Flanders' Food Strategy: A good start, but still some critical missing pieces

Flanders' Food Strategy: A good start, but still some critical missing pieces

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The Flemish minister of Agriculture and Food Jo Brouns presented the text of the Flemish Food Strategy at the food summit in Roeselare on 30 November 2022. He also launched several food deals there, around which various actors want to take joint action so that concrete results can already be achieved in the short term. Rikolto contributed to the food strategy as a member of the Flemish Food Coalition and will also continue to work on some of the food deals. Nevertheless, colleague Gert Engelen also points out some pitfalls.

The Flemish food strategy, also known as Go4Food, provides the basis for working towards a better food system in Flanders that both respects the planetary boundaries and is socially equitable. Urgent challenges need to be addressed. Think of a fair farming income, healthy nutrition, climate change, food losses and food inequality. The strategy builds on efforts at international, national and local levels.

The strategy consists of four pillars:

  1. Healthy and sustainable food for all,
  2. A food system within the ecological boundaries,
  3. Full steam ahead for a resilient food economy and
  4. Food connecting farmer to citizen

Food deals and food changers in pole position

Across these pillars, 19 strategic objectives and a set of working paths have been developed, including creating food environments where healthy and sustainable choices are the easiest, pursuing a food culture in which every citizen is food literate, strengthening cooperation and trust in the chain, a climate-neutral and climate-smart food system, and connecting people, environment, and food. Eleven short-term food deals should leverage multiple objectives and fill gaps that arise. Concrete actions have already been launched for each deal. In the coming months, the food deals will be further refined and completed.

The critical role that cities can and should play in leading the transformation to more sustainable and inclusive food systems is widely acknowledged globally. Rikolto is currently working with 30 cities across 14 countries to connect smallholder farmers to urban markets and improve all citizens’ access to healthy, sustainable and nutritious food.

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This strategy was only possible by developing a broad base of support. A genuine food coalition was formed, consisting of representatives from the agri-food chain, civil society, research, and policy. This food coalition is also involved in the implementation and realisation of the strategy.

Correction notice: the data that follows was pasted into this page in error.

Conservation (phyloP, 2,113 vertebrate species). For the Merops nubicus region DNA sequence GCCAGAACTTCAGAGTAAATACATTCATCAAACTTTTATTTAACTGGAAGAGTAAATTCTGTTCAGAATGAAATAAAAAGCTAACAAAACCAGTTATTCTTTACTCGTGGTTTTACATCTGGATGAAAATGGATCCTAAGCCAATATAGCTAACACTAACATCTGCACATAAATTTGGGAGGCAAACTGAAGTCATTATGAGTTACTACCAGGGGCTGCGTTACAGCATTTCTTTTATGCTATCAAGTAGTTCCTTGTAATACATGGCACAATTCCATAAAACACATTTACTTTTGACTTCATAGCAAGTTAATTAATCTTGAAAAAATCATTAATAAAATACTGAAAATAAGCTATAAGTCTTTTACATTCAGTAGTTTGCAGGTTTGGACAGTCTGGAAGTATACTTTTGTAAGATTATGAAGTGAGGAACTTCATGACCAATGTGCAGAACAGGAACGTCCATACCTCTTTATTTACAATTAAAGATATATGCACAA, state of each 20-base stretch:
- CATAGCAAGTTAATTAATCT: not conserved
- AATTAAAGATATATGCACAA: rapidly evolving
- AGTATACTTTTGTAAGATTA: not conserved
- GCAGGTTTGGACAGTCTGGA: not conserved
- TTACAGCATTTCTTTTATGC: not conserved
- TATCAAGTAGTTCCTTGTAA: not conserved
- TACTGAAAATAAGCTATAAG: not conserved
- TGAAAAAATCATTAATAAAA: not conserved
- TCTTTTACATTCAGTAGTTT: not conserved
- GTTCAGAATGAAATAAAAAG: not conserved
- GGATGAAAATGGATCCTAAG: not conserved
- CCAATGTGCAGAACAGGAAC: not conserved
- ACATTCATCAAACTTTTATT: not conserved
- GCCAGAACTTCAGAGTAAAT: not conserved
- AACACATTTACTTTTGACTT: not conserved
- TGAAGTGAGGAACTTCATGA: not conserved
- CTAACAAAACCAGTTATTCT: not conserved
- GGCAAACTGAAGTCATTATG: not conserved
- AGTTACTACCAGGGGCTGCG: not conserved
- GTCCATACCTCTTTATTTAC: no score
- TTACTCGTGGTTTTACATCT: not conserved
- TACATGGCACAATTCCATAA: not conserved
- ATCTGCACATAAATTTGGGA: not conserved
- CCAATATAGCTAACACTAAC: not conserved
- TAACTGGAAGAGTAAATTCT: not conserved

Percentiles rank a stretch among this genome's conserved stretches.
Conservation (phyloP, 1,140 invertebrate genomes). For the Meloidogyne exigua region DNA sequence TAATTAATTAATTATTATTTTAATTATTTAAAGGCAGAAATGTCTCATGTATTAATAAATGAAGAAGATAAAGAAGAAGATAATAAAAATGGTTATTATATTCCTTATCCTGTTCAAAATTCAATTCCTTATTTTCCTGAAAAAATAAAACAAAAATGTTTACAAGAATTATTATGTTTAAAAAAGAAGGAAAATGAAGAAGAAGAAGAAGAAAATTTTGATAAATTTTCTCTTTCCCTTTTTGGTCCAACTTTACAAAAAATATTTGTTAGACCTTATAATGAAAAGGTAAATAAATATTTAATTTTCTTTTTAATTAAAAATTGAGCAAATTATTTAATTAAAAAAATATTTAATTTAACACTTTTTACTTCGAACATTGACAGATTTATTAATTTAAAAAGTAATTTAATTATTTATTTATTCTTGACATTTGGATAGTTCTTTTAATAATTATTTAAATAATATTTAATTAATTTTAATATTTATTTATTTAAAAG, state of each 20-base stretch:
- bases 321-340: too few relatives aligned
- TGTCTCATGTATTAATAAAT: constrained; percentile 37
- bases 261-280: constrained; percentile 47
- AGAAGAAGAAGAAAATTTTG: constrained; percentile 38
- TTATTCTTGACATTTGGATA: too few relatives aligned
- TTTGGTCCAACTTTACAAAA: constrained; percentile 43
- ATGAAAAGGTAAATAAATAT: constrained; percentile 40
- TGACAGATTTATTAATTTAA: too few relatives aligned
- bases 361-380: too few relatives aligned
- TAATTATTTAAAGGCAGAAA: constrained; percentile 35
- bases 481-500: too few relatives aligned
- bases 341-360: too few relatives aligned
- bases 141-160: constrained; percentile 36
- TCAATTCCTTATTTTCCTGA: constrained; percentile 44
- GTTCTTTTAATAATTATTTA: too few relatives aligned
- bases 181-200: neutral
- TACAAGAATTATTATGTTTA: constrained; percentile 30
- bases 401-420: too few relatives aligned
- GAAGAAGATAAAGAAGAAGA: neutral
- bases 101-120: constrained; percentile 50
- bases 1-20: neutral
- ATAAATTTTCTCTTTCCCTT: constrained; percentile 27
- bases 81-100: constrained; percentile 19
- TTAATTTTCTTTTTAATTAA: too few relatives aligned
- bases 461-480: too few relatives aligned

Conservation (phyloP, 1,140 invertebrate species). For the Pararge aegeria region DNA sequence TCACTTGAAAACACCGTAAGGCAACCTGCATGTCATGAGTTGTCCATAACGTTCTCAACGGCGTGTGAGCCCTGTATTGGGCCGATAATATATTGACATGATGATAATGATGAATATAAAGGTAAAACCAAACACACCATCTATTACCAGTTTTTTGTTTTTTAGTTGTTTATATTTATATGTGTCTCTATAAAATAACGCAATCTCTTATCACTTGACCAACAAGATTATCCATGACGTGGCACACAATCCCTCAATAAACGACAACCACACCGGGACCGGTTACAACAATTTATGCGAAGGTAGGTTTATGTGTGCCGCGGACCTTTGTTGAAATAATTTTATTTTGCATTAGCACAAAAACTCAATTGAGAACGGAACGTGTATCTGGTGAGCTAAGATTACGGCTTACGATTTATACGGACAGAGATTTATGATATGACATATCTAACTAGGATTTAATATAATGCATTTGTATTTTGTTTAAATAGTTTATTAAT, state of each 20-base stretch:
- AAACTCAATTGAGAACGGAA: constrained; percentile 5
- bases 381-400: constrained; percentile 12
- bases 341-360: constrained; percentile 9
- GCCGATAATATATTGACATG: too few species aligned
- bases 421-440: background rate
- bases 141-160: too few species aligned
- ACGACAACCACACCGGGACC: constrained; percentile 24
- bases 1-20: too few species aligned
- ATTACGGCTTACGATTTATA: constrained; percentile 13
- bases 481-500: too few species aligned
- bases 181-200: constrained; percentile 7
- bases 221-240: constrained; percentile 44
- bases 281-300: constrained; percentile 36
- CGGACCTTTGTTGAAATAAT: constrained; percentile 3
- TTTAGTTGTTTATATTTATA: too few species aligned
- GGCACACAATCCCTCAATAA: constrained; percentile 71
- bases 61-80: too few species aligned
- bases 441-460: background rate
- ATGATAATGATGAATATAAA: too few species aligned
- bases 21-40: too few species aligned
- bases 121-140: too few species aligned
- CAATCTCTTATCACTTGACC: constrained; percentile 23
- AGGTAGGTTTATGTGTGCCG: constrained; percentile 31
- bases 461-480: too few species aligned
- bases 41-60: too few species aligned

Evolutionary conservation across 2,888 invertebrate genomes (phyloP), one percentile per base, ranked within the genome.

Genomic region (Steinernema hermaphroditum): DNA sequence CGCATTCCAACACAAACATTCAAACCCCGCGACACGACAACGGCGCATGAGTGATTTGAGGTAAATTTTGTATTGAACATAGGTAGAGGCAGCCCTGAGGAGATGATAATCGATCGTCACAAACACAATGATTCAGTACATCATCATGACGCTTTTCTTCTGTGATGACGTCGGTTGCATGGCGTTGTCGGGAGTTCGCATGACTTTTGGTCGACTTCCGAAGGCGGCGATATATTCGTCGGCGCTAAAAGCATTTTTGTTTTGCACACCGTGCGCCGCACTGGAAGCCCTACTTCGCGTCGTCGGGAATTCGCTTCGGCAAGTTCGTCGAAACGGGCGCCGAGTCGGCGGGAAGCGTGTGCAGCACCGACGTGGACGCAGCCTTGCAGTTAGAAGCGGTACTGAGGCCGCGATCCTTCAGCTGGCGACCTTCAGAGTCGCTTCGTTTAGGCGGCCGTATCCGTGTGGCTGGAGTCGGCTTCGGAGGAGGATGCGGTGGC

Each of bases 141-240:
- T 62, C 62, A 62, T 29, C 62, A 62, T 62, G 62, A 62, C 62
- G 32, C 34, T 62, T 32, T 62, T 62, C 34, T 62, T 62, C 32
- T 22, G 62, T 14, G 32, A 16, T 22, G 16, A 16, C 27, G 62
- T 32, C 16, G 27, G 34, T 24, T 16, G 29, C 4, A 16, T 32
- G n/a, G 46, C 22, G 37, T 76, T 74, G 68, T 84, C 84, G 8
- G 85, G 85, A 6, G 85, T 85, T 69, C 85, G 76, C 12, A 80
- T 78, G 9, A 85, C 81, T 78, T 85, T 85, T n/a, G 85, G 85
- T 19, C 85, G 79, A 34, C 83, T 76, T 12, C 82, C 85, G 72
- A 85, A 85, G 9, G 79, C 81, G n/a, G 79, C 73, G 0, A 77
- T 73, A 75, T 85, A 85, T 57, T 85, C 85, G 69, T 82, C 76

The Flemish food strategy does not stand isolated. Within the Flemish food strategy development process, support has also been given to food changers selected during the Go4Food idea call in the summer of 2021 or the calls around protein and data in agriculture. They focus, for example, on the issues of empty lunch boxes in schools, entrepreneurship in sustainable food, harvest shares in arable farming or microbial proteins.

Opportunities and pitfalls

"System change often comes in times of crisis. However difficult, the current juncture may provide a necessary push. In our experience, cities are a manageable level to work on system change. They are big enough to bring about the policy change and small enough to try out new concepts. You can create a legislative exception space to experiment with fair pricing models, for example."

Gert Engelen contributed to the food strategy for Rikolto. He sees opportunities, but also pitfalls.

He is also critical of the policy and the lack of financial commitments. “I am disappointed that there are no resources towards the food deals. After all, they are positioned as the pacemakers for the food strategy. We are also missing ambitious objectives in the strategy. This risks the strategy missing the scale of the challenges our agriculture and food sector faces.”

The 11 Flemish Food Deals

  1. Flanders as an innovative agriculture and food hub
  2. Woking together towards fair and true prices
  3. Structurally expand, anchor, and transform social distribution platforms into food hubs
  4. Towards healthy and sustainable food environments in Flemish public spaces
  5. Encourage healthy, sustainable, and affordable food patterns through various catering settings.
  6. Ensuring that children and young people have access to sufficient, healthy, and sustainable food.
  7. An independent public expertise point of contact for an integral view on nutrition.
  8. Agroecology in the Flemish food system: stimulating opportunities, removing obstacles.
  9. Food strategies at local, regional and provincial level.
  10. Valorisation of carbon farming in the agri-food sector through public-private partnerships.
  11. Working on the availability of food land.